TIME Crime

Missouri Just Tied its Lethal Injection Record

Missouri Execution Taylor
Leon Taylor, sentenced to death in the killing of a gas station attendant, was executed by lethal injection early Wednesday morning. AP

Leon Taylor's lethal injection is the state's ninth this year

Missouri executed a convicted murderer, Leon Taylor, early Wednesday morning, the state’s ninth lethal injection this year and the most since Missouri’s record-setting pace in 1999.

Taylor, convicted of killing a Kansas City gas station attendant in 1994 in front of the worker’s 8-year-old stepdaughter, was executed with a single dose of pentobarbital. Missouri Gov. Jay Nixon declined to grant Taylor clemency, and the U.S. Supreme Court denied hearing the inmate’s appeals to halt his execution.

According to witnesses and prison officials, the execution went off without problems. Several prolonged lethal injections in Ohio, Oklahoma and Arizona earlier this year were widely considered to have been botched.

Missouri’s pace of executions this year is now second only to Texas, which has carried out 10 lethal injections in 2014 so far. According to experts, Missouri is executing inmates at a higher rate in part because it seems to have an adequate supply of the sedative pentobarbital, allowing Missouri to execute a number of inmates who have been waiting on death row for years.

TIME Crime

Missouri Executes Leon Taylor for 1994 Killing

Missouri Execution Taylor
Convicted killer Leon Taylor was sentenced to death for killing gas-station attendant Robert Newton in Independence, Mo., in 1994 AP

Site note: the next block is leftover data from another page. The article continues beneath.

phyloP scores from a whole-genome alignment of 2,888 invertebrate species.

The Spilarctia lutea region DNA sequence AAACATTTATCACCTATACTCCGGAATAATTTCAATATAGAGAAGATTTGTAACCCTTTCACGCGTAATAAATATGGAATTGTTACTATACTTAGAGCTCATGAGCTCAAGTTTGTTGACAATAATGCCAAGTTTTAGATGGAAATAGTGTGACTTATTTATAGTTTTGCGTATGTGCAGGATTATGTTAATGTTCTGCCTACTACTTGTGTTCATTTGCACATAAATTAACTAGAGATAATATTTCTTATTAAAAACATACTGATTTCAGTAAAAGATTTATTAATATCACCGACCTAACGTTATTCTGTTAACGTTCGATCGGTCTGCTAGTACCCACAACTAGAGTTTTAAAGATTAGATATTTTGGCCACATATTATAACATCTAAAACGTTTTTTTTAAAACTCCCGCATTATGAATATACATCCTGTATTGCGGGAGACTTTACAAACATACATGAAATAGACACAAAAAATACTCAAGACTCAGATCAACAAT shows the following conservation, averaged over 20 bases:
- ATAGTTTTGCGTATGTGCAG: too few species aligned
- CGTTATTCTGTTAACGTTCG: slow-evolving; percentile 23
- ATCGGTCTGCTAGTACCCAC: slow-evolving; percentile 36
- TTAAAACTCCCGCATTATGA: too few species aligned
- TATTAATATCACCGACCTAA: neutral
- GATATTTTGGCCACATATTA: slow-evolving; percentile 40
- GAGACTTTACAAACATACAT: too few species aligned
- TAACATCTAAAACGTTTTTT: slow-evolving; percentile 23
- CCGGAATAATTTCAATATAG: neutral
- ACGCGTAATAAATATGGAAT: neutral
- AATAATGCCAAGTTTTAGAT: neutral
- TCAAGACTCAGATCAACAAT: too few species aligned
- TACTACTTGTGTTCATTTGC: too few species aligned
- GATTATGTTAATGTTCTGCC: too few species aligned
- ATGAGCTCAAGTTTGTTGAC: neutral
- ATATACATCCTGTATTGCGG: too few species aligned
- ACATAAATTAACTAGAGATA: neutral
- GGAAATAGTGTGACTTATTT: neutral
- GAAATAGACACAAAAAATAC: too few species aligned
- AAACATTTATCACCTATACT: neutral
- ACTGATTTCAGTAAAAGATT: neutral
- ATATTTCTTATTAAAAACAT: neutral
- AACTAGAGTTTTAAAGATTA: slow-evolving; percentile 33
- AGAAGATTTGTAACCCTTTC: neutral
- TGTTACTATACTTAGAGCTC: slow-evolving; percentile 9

Governor Jay Nixon declined to grant Taylor clemency, and the U.S. Supreme Court turned down his appeal

(BONNE TERRE, MO.) — A man who killed a suburban Kansas City gas station attendant in front of the worker’s young stepdaughter in 1994 was put to death early Wednesday — the ninth execution in Missouri this year.

Leon Taylor, 56, was pronounced dead at 12:22 a.m. at the state prison in Bonne Terre, minutes after receiving a lethal injection. With Taylor’s death, 2014 ties 1999 for having the most executions in a year in Missouri.

Taylor shot worker Robert Newton to death in front of Newton’s 8-year-old stepdaughter during a gas station robbery in Independence, Missouri. Taylor tried to kill the girl, too, but the gun jammed.

Taylor’s fate was sealed Tuesday when Gov. Jay Nixon declined to grant clemency and the U.S. Supreme Court turned down his appeal.

Taylor, his body covered by a white sheet, could be seen in the execution chamber talking to family members through the glass in an adjacent room. Once the state started injecting 5 grams of pentobarbital, Taylor’s chest heaved for several seconds then stopped. His jaw went slack and he displayed no other movement for the rest of the process.

Four of Taylor’s family members sat in a room to his left and looked on without reaction as the drug killed Taylor in about eight minutes. At a time when executions have gone awry in Oklahoma, Ohio and Arizona and taking an extended period to kill an inmate, Taylor’s execution went off without any visible hitches or complications with the drug or equipment.

In a written statement, Missouri Attorney General Chris Koster said Taylor “coldly murdered” Newton.